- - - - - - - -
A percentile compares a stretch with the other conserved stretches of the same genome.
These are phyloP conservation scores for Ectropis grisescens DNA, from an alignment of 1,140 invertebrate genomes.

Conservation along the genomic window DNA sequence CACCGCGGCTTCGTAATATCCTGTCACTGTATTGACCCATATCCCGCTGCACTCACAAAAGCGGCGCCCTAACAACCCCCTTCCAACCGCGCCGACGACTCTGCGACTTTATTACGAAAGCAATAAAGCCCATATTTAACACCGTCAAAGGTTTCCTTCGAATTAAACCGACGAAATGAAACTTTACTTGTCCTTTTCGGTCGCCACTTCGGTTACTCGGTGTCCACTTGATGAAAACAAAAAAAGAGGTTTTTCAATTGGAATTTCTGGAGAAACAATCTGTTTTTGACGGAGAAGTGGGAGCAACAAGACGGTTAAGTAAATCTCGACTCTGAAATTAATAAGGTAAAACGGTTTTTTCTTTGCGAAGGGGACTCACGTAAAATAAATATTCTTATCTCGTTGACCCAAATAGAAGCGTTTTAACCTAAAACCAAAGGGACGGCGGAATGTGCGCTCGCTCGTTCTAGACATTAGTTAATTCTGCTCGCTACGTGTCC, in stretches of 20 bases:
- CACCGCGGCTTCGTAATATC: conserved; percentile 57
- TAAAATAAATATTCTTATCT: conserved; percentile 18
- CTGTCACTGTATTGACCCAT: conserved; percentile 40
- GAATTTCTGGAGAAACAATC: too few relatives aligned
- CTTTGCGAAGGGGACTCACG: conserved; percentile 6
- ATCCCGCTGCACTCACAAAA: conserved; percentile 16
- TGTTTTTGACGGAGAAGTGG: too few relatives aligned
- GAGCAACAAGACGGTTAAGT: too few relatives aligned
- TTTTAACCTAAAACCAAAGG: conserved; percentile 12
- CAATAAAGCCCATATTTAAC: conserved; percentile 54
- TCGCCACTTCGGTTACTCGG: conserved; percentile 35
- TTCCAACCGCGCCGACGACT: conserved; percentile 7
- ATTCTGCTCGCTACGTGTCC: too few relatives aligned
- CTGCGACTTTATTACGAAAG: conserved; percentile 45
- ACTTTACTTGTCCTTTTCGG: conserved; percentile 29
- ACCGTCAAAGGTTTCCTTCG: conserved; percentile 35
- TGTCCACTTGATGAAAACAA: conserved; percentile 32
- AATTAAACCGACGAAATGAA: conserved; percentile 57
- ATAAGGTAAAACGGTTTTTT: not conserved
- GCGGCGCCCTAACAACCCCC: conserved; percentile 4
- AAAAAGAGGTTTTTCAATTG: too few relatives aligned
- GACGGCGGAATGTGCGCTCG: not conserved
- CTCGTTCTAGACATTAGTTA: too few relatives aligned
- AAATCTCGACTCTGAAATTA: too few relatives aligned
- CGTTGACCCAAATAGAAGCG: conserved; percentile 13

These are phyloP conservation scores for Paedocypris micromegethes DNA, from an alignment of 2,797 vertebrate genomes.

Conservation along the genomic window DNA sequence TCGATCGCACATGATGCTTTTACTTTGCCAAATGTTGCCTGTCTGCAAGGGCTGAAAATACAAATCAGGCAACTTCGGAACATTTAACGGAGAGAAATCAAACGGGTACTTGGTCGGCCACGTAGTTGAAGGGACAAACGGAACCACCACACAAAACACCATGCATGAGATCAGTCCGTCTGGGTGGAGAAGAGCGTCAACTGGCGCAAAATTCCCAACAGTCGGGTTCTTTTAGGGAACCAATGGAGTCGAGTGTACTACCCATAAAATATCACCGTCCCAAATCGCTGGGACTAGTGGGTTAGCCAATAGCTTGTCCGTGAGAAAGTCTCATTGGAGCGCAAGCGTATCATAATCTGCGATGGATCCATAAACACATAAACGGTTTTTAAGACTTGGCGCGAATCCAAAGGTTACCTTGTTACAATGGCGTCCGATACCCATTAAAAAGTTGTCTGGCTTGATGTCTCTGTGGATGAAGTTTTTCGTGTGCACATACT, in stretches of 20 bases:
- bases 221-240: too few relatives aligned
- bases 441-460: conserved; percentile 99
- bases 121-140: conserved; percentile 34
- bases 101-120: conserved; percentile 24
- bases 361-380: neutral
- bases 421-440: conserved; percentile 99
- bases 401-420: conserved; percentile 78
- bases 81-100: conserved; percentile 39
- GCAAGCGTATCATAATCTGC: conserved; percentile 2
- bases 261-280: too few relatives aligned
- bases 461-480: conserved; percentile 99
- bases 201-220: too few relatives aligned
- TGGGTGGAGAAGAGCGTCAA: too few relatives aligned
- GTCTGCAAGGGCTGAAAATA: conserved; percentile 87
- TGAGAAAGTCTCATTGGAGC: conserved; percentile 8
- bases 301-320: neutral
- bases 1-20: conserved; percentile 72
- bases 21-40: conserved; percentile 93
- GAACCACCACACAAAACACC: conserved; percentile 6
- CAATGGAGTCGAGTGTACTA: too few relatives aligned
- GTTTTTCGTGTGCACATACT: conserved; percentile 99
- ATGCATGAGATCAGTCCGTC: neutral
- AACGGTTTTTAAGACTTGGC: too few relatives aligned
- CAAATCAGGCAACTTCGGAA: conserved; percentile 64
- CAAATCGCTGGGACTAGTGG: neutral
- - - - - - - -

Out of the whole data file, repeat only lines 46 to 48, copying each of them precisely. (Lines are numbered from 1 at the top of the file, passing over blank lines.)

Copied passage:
- bases 301-320: neutral
- bases 1-20: conserved; percentile 72
- bases 21-40: conserved; percentile 93